In more Downtown Market news, Hi-Fi Café is under new ownership. The duo, Katie Baird and Aaron Gibbs, turn out scratch-made food and creative coffee drinks at low prices, especially considering that everything in the tiny eatery — down to the bread — is handmade.
Classically trained Gibbs is the main culinary mind behind the venture. He makes soups from scratch, bakes all breads, makes pizza sauce and dough, bakes cheesecake and roasts all meats for the sandwiches in an amazingly small space behind a service counter. "It's basically as house-made as you can get," says Baird. "It's really fresh. We make everything, for the most part, on a daily basis."
The best deal seems to be the pizza, a dinner-plate-sized pie, conceivably large enough for two light eaters to split. Pizzas cost $5, and additional toppings are $1. "It's amazing how filling that little 10-inch pizza is," says Gibbs.
It's yet another business joining the ranks of affordable places for people to ease their lunch-time hunger without breaking the bank — an encouraging trend.
"I lived in San Francisco for a year, and I miss that about that place, that there was great food for very reasonable prices," says Gibbs. "This town has a lot of great food, but there's not a lot of great food for reasonable prices, and I definitely wanted to make that happen."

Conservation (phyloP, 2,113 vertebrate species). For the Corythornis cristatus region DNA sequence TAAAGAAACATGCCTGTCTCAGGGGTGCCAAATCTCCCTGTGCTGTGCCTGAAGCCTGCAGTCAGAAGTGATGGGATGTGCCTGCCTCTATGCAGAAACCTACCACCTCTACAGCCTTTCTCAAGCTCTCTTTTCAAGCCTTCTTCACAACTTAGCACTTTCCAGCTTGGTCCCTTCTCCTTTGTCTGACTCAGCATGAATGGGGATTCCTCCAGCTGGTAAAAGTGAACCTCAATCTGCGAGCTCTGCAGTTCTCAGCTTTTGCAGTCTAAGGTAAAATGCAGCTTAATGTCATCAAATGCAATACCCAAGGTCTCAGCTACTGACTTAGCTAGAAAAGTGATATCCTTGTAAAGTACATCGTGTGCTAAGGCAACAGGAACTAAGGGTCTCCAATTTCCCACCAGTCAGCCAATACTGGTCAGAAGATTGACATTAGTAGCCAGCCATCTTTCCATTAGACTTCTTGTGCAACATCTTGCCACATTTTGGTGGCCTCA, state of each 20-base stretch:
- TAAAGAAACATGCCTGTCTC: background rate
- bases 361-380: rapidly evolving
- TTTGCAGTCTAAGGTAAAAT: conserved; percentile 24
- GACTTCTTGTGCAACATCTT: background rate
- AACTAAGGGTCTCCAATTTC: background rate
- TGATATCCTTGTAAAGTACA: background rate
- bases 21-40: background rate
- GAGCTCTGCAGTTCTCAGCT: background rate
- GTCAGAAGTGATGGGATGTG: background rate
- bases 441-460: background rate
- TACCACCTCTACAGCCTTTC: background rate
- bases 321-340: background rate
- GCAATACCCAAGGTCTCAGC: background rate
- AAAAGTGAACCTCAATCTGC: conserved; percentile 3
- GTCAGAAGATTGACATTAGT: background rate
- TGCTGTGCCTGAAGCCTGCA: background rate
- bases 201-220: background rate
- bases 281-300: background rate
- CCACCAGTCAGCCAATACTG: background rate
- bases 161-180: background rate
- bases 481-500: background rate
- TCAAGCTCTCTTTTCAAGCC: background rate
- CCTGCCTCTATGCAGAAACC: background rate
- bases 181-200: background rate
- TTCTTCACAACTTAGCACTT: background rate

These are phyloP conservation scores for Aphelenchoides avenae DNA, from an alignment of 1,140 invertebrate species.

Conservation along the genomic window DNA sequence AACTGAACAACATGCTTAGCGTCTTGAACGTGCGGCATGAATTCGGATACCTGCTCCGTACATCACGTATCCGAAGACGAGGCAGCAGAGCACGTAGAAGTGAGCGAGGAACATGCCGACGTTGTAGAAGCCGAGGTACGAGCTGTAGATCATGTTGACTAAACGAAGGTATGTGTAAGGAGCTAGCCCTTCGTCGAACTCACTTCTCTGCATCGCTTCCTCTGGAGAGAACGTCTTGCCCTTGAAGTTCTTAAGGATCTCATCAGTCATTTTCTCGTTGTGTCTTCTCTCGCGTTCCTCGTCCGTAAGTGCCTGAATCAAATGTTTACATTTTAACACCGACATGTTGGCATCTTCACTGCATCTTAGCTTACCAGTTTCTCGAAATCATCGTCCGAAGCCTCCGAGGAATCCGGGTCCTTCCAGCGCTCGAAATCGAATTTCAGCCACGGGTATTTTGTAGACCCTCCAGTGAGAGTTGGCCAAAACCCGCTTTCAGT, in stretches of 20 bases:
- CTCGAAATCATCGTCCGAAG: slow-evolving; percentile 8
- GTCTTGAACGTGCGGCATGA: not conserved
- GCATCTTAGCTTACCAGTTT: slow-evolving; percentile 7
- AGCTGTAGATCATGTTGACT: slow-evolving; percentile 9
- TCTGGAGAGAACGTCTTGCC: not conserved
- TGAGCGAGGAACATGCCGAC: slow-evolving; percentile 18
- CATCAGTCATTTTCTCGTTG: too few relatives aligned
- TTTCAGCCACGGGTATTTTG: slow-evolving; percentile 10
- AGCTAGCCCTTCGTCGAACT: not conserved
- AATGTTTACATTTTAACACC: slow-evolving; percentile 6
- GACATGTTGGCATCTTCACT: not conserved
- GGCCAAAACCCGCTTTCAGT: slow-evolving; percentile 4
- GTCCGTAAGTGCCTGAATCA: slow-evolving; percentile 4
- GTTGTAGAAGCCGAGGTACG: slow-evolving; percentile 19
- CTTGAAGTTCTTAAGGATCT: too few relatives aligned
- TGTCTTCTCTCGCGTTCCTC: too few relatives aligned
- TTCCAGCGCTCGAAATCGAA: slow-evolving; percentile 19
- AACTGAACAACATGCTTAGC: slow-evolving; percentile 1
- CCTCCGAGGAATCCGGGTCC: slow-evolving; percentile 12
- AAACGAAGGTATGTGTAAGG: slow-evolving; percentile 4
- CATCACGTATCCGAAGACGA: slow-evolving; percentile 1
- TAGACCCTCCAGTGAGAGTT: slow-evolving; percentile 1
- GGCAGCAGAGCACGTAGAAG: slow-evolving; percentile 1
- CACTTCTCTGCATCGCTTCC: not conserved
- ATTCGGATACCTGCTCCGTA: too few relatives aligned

And that seems feasible; nothing costs more than $7 at the eatery. House-made soup is $3.50 a bowl, and house-baked bread can be added for $1 for a substantial meal. Hi-Fi will also turn out chilled soups for the warmer weather. "For the price, you're not going to walk away hungry," says Baird.
"And you also get to know that there are no preservatives added," says Gibbs. "It's a very wholesome product. I don't add anything that shouldn't be in food. It's very basic, very simple. I don't make things that are frou-frou. I do what's simple and what works."
Hi-Fi is open seven days a week, from 10 a.m. until 5 p.m. in the Downtown Market, located at 45 S. French Broad Ave. For more information, visit downtownmarket.com.
Grab an affordable breakfast downtown
The Sandwich Company, located on the first floor of the BB&T building (Suite G-110, College Street entrance) now offers breakfast. The truly tiny sandwich shop serves bagel sandwiches and burritos and other hand-held breakfast fare at very low prices — a spinach, egg and cheese burrito on a 10-inch tortilla with a side of salsa, for example, costs only $2.29. Sandwich prices for lunch range from $3.99 for a loaded all-beef dog, to $6.99 for a cheese-steak sandwich made with Angus beef.
The Sandwich Company is open from 8 a.m. until 3 p.m. For more information, call 210-8130.
— Send your food news to Mackensy Lunsford at firstname.lastname@example.org